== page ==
“Why the fascination? That’s what I couldn’t get. Why am I watching this man?” he wondered. “There is nothing here. It’s the power of nothing. And then, more and more, I got fascinated by the words. How many more rallies could he give with so few words? How long can you talk with so few words? There’s nothing there and yet I’m looking at something.” Out of these questions came “Pussy.”
It was written very quickly, in a kind of instinctive and very passionate white heat. For six weeks, Jacobson didn’t leave the house and was at his desk every morning at 6. Forty thousand words later, it was done. “I didn’t pause and I barely corrected,” he said, breaking with his usual fastidiousness. “It had to feel rough. It had to feel rushed. I wanted to coincide with what other people were feeling.”
“Pussy,” therefore, is not a historical novel akin to Philip Roth’s “The Plot Against America,” or a fantastical study of character and evil like Norman Mailer’s final novel, “The Castle In The Forest.” It is very much a fable, a sketch, and it never occurred to Jacobson that it could be otherwise.
Jacobson, above all, is interested in Trump as a linguistic phenomenon. Fracassus, according to an early report on him in the novel, is “unhampered by that dependence on received opinion, which we often see to be the price paid by those who are overly articulate, language-crammed or well read,” for “the more disengaged from language a man is, the more connected to his own heart we can rely on him to be.” The perception that Fracassus somehow true because he is disconnected from truth is what enables him to connect with the people.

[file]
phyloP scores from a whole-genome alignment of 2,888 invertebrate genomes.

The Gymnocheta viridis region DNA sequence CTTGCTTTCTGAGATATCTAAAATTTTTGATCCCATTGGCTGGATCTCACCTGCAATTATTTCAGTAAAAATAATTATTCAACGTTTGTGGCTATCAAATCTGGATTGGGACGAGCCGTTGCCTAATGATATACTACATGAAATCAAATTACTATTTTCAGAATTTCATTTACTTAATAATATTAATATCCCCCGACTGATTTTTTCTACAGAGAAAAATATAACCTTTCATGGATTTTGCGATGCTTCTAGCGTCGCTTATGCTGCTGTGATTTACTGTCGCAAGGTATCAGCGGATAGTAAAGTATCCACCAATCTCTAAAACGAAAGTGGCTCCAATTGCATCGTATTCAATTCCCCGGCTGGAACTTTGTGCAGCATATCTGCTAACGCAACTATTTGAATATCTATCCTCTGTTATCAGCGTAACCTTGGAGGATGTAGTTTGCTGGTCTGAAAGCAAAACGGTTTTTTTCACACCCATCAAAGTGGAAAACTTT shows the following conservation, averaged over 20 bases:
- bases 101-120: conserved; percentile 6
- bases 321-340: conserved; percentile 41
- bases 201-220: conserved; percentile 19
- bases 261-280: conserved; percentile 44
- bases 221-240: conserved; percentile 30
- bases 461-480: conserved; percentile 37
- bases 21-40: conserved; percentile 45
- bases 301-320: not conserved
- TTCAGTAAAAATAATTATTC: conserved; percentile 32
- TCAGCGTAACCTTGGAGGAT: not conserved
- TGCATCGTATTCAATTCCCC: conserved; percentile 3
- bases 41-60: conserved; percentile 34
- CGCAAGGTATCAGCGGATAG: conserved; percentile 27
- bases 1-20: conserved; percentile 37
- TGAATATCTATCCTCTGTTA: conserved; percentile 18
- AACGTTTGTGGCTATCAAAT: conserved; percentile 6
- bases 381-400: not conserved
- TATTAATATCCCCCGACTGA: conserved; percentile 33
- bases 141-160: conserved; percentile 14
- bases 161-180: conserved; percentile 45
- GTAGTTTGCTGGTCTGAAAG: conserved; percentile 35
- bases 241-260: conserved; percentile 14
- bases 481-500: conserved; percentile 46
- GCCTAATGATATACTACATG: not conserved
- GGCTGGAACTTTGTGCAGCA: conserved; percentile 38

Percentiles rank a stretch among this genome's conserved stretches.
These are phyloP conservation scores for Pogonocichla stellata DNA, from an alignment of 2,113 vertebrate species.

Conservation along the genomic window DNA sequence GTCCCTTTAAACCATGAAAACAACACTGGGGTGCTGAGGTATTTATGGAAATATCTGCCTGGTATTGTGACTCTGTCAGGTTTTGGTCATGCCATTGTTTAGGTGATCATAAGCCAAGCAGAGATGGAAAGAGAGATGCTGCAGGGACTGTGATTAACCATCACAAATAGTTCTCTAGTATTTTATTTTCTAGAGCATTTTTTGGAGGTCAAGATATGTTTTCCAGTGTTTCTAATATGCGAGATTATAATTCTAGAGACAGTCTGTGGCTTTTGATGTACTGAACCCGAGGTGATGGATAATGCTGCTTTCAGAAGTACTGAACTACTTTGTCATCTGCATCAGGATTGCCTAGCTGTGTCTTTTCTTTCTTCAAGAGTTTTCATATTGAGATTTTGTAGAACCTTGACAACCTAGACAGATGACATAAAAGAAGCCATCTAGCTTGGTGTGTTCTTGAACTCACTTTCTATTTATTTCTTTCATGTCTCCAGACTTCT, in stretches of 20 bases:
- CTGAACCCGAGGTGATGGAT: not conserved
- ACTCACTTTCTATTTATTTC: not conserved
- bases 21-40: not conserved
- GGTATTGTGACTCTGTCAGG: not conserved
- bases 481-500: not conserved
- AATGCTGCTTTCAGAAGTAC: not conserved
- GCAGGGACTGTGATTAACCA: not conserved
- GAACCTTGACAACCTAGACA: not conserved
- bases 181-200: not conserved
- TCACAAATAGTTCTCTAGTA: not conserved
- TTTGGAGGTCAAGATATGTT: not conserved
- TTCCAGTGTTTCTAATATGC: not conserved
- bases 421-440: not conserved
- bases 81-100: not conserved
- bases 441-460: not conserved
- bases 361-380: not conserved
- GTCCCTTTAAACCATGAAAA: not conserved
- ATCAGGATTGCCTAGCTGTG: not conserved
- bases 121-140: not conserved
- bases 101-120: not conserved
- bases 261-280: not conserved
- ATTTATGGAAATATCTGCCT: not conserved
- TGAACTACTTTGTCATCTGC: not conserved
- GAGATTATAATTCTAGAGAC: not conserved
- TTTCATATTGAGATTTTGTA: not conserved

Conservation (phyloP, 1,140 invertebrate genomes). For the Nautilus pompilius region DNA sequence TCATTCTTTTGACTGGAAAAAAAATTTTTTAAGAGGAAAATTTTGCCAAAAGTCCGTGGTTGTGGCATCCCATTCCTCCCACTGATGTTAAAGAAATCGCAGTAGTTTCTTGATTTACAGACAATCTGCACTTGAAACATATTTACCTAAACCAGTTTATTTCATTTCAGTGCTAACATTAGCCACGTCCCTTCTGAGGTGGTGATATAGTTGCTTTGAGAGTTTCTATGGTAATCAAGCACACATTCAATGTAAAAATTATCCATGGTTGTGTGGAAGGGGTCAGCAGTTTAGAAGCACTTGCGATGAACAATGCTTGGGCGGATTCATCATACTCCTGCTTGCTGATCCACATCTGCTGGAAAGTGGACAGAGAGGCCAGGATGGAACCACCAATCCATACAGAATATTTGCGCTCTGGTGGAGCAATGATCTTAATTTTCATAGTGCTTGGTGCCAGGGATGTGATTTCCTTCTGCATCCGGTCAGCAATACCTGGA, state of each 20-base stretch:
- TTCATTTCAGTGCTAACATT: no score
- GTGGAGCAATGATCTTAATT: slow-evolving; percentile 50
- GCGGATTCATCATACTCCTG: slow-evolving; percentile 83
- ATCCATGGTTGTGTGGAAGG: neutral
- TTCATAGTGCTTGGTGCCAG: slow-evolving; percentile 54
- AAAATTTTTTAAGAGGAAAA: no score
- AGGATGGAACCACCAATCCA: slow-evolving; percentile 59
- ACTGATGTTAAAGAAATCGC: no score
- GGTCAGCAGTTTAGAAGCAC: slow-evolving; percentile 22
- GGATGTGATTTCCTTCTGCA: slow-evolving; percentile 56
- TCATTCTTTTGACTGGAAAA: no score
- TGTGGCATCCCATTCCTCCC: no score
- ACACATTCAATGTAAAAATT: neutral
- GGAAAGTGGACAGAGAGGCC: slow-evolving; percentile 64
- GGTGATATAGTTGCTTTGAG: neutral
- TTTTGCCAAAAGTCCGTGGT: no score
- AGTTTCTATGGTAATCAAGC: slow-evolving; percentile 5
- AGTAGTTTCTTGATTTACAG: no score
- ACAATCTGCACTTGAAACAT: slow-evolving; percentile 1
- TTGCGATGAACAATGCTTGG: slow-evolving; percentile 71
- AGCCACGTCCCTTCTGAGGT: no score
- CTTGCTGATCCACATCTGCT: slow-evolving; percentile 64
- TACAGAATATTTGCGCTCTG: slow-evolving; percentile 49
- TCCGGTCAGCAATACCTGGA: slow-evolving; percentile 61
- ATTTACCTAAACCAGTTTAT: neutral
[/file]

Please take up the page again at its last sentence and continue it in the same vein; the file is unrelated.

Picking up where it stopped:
From Trump to Brexit to Corbyn, sincerity, Jacobson tells me, is the cliche of our time. “This is one political event that writers cannot shrug off and say it’s not our business. This is our business. This is the very thing that we do. We believe in language because we believe truth is only reached through language.” Trump, meanwhile, can never “find his way to meaning, because he hasn’t got the words to find his way to meaning.”
“His speech rhythms are interesting,” he said. Trump “circles around, repeats things, and changes the volume of his voice to make it sound as though there’s movement, because he somehow seems to know oratorically there should be something like movement — but there is no movement, and if there is no movement, there’s no progression of thought, and when there’s no progression of thought, you’re imprisoned and the few opinions you do have — they’re not even judgments, they’re just impetuses, urges — you’re bound around them and you’ve got no way out.”
Whether or not political satire does any good is something the author has asked himself. Initially, he was just writing “Pussy” for himself, to get it down on paper. Now, however, he sees it as part of the essential anti-normalization effort against this president.
“Is it ever too late?” he asked me. “It might be too late to change anything, but is it too late just for history? Is it too late for the climate of things? You never know what you achieve. It should never stop, and people say get over it: No. Why should one get over it?” There should be, Jacobson says, a stream of rage turned upon those, whether it be Trump or the Brexiteers “who told us lies and got us into this. Whatever it changes, it’s just good that it’s there. Those of us that write and make art should deride.” May “Pussy,” then, be the first satire and not the last.